## Emulsion Surface Area

### Quick Start

You can control the ultimate drop size of an emulsion via the ratio of surfactant to oil. The more surfactant, the smaller the drops. In the app your radius is an input and you get a calculation (from the surfactant parameters) of whether you have too little or too much surfactant.

As a bonus you get the energy needed to create the drops. It is trivially small, yet you have to put in a lot of energy in the real world. That just shows how inefficient emulsification is; most of the energy just goes in to heating the mix.

### Emulsion Surface Area

It is interesting to know just how much surface area is created in an emulsion and how small the amount of energy needed to create it (assuming perfect conversion of energy into surface area). The inputs to the calculation are the volume, V, of oil, the radius, r, of each drop and the interfacial energy γ. The outputs are the surface area in m² (and also in "football fields", using an average of an American and a soccer field), the number of emulsion drops and the energy needed to create that surface area.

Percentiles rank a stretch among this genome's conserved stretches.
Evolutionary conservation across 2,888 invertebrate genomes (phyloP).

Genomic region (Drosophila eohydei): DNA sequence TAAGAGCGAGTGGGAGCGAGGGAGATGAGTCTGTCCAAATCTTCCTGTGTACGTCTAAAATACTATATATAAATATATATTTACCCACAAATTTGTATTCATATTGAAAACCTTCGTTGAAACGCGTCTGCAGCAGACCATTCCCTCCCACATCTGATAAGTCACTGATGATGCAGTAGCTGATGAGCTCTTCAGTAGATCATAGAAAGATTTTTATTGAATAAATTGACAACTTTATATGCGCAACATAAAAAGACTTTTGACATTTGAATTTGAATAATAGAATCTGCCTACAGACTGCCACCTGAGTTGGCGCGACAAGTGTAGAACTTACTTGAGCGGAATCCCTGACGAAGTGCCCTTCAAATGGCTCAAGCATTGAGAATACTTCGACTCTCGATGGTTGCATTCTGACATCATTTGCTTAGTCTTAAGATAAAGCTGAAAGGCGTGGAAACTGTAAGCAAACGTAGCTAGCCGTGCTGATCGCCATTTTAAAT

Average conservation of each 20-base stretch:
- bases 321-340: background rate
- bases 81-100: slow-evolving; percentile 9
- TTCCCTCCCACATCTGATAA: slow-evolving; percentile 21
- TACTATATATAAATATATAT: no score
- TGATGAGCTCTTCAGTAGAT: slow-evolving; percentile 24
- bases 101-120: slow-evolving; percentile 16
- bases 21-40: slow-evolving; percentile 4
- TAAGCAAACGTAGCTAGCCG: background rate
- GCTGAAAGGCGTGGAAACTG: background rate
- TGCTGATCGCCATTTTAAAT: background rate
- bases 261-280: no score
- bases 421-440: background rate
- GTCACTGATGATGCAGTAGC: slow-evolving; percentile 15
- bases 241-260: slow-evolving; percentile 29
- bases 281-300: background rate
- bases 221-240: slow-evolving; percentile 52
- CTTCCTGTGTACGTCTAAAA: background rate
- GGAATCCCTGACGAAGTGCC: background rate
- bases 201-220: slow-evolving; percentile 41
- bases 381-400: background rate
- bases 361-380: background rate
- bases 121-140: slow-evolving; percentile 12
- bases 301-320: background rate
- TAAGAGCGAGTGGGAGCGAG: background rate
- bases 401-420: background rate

In addition, knowing the weight, S, of surfactant used, its area A and its MWt it is possible to work out the % coverage of the emulsion by the surfactant - assuming that all the surfactant is at the interface. If a typical emulsion is 20% oil and 5% surfactant (i.e. 5% of the whole formulation), then the surfactant is 1% of the oil, i.e. 1g for 100g of oil. For small emulsion drops with very high surface areas, coverage is <100%. For larger drops the coverage >100%, i.e. plenty of the surfactant is "wasted" in the bulk phase, presumably as micelles.

The very small amount of energy actually needed to create the surface area is no surprise. An interfacial energy of 1 dyne/cm is the same as 1 mJ/m², so 1000 m² only requires 1 Joule. The fact that in practice we put enormous amounts of energy into creating an emulsion shows how inefficient the process actually is.